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Complete Colour Mixing Guide Paperback – 21 Sep 2010


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Product details

  • Paperback: 192 pages
  • Publisher: Search Press Ltd (21 Sept. 2010)
  • Language: English
  • ISBN-10: 1844486222
  • ISBN-13: 978-1844486229
  • Product Dimensions: 14.6 x 1.3 x 18.4 cm
  • Average Customer Review: 4.0 out of 5 stars  See all reviews (2 customer reviews)
  • Amazon Bestsellers Rank: 82,791 in Books (See Top 100 in Books)

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Product Description

Review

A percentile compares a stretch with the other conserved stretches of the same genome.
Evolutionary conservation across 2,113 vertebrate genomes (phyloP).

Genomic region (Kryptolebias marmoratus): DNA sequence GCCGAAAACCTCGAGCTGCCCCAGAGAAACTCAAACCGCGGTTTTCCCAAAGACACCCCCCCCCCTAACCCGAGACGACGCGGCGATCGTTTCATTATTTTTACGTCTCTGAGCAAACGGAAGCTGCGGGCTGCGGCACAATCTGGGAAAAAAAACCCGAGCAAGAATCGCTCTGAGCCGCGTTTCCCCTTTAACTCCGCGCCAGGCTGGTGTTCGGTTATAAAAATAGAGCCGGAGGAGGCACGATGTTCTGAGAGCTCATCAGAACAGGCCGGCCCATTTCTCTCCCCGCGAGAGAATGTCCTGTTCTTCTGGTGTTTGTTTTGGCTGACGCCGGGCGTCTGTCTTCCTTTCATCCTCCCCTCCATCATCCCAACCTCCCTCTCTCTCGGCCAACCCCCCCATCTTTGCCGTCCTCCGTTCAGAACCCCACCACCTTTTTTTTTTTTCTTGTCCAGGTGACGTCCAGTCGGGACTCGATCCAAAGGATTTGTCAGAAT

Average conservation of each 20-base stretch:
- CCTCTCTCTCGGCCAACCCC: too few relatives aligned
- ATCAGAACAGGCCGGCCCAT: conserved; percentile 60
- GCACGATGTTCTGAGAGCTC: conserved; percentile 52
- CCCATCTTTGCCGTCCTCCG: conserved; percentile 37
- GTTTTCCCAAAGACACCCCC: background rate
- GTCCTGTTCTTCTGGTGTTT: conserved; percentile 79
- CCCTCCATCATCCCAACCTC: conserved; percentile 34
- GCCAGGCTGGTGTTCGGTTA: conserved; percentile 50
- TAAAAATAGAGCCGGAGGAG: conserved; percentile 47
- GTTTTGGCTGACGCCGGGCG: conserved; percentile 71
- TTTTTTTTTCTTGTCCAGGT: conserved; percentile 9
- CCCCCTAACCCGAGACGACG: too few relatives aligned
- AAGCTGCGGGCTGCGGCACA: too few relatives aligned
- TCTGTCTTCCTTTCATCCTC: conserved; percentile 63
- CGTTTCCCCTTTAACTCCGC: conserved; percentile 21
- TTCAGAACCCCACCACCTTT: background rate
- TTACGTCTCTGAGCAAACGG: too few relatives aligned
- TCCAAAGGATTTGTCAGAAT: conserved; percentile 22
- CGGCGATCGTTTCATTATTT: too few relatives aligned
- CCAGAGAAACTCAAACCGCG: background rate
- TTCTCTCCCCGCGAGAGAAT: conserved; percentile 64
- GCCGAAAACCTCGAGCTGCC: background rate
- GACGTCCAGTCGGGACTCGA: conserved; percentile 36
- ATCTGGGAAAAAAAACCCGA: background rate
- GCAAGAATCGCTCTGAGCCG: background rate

This excellent book begins with an explanation of how using the 25 colours chosen for the colour wheels can give a comprehensive range of 2,400 two colour mixes. Often the temptation is to mix a colour, and add a bit of a third or even fourth colour trying to get the right tone. This dulls the paint til we end with a muddy coloured variant of that which we wanted. I'm sure every artist has done that at some time - I know I certainly have, and it can have a drastic effect on an otherwise pleasing artwork. I believe colour mixing is an essential skill for artists to learn but John takes the guess work out of it whether you are working in watercolour, acrylic or oils, and this certainly helps the learning process and enables more visually pleasing and vibrant paintings. Simply find your chosen colour and follow the percentage guide set to mix it from two others. Each pair of colours is shown in five degrees of a mixture and on each colour wheel percentages are marked as a guide to proprtions needed for the final mix. Its different from the inteactive wheels we have seen before and i feel this more accurately shows the results. Each colour has a complete two page section so for example the first in the watercolour range is lemon yellow and page one adds to this eight other colours, burnt sienna, cad red, cad red deep, permanent rose, opera rose, perylene violet, permanent mauve, and violet to produce a range of yellows, soft and bright oranges, and violet browns. Page two then has lemon yellow mixed with french ultramarine, cobalt blue, cerulean blue, prussian blue, phthalo turquoise, viridian, permanent sap green, and olive green producing a huge range of greens from acid yellow type to softest sage. The next colour used is cadmium yellow light worked in the same format producing more colours., and the book continues in this format . An excellent book for any artist using one or all of these mediums, saving guesswork, time and patience!-Jeanniezelos.com Whether you work in acrylics, oils or watercolors here is a book that can help will all your mixing problems. See how a palette of just 25 colors can expand to one of 2400 different shades for your paintings. By mixing just two colors together from 25 basic ones a whole spectrum of color appears in this useful little book. Earlier Search Press has published several similar volumes for those who work with just one of the above types of paint, but here is a new book that shows what can be done with all three but in a different way as outlined above. The book starts with a brief description of all three media, and then shows different color wheels and how colors harmonize with each other in a variety of different paintings. Seeing it this way was helpful; color wheels on their own can be rather abstract things that are not always easy to apply in this way to actual artwork. Then follows three sections on each medium, showing and naming all 25 colors and also showing a restricted palette of just six colors for beginners and talking too about brushes and what to paint onto. After that the pages show each color, and what it looks like mixed with a variety of other colors in varying quantities. As somebody who has never been very good at mixing paint I can recommend this book, which takes a lot of the guesswork and wastage out of the mixing process.-Myshelf.com This book is a must for anyone who struggles with mixing colours. It brings you more than 7500 hues, with clear concise descriptions of how to mix the desired shade using the minimum number of colours. This ensures the cleanest possible mix and takes the uncertainty out of colour mixing. The author, John Barber, has published several 'Colour Wheel' books and this latest reference guide encompasses watercolour, oil and acrylic, using the most popular and widely available colours for each medium. The book is intended for both amateur and professional artists. A brief section on how to use the book is followed by chapters on the colour wheel and colour harmonies, before moving on to sections devoted to each medium. The compact nature of the book means that it is ideal - not only in the studio, but out and about on location too, so the answer to finding the perfect colour will always be close at hand.-Leisure Painter